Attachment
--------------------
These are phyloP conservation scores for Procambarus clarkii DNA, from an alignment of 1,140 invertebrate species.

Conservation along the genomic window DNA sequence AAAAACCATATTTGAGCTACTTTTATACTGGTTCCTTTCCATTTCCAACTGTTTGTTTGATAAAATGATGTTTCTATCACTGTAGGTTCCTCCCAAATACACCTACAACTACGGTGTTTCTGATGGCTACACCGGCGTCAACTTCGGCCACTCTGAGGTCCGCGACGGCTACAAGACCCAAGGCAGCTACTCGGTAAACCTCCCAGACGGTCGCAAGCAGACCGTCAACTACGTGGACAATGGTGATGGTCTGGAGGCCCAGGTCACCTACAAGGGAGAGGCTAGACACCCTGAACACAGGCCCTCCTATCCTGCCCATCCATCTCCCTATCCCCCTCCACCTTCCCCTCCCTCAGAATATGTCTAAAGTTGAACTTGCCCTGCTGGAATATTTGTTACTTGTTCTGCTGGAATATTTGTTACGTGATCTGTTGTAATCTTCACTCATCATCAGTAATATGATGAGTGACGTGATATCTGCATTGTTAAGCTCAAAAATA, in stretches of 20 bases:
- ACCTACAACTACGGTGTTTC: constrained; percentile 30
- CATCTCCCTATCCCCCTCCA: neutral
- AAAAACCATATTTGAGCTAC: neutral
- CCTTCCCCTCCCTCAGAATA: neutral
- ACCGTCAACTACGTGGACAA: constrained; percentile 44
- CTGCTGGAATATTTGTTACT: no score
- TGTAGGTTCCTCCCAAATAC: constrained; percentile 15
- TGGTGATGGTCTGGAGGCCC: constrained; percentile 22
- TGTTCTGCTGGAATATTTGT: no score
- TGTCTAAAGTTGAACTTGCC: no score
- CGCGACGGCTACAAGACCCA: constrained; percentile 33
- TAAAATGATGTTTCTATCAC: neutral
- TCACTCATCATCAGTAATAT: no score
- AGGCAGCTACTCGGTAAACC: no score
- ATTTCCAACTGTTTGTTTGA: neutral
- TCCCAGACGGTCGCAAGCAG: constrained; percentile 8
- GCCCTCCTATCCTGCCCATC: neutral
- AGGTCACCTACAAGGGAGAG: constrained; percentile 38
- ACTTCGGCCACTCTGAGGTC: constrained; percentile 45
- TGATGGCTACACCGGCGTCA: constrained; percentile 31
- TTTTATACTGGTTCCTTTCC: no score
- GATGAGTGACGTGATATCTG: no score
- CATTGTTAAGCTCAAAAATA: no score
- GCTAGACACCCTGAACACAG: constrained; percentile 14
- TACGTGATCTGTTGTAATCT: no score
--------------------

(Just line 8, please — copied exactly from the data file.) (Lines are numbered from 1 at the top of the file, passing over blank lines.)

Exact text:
- CTGCTGGAATATTTGTTACT: no score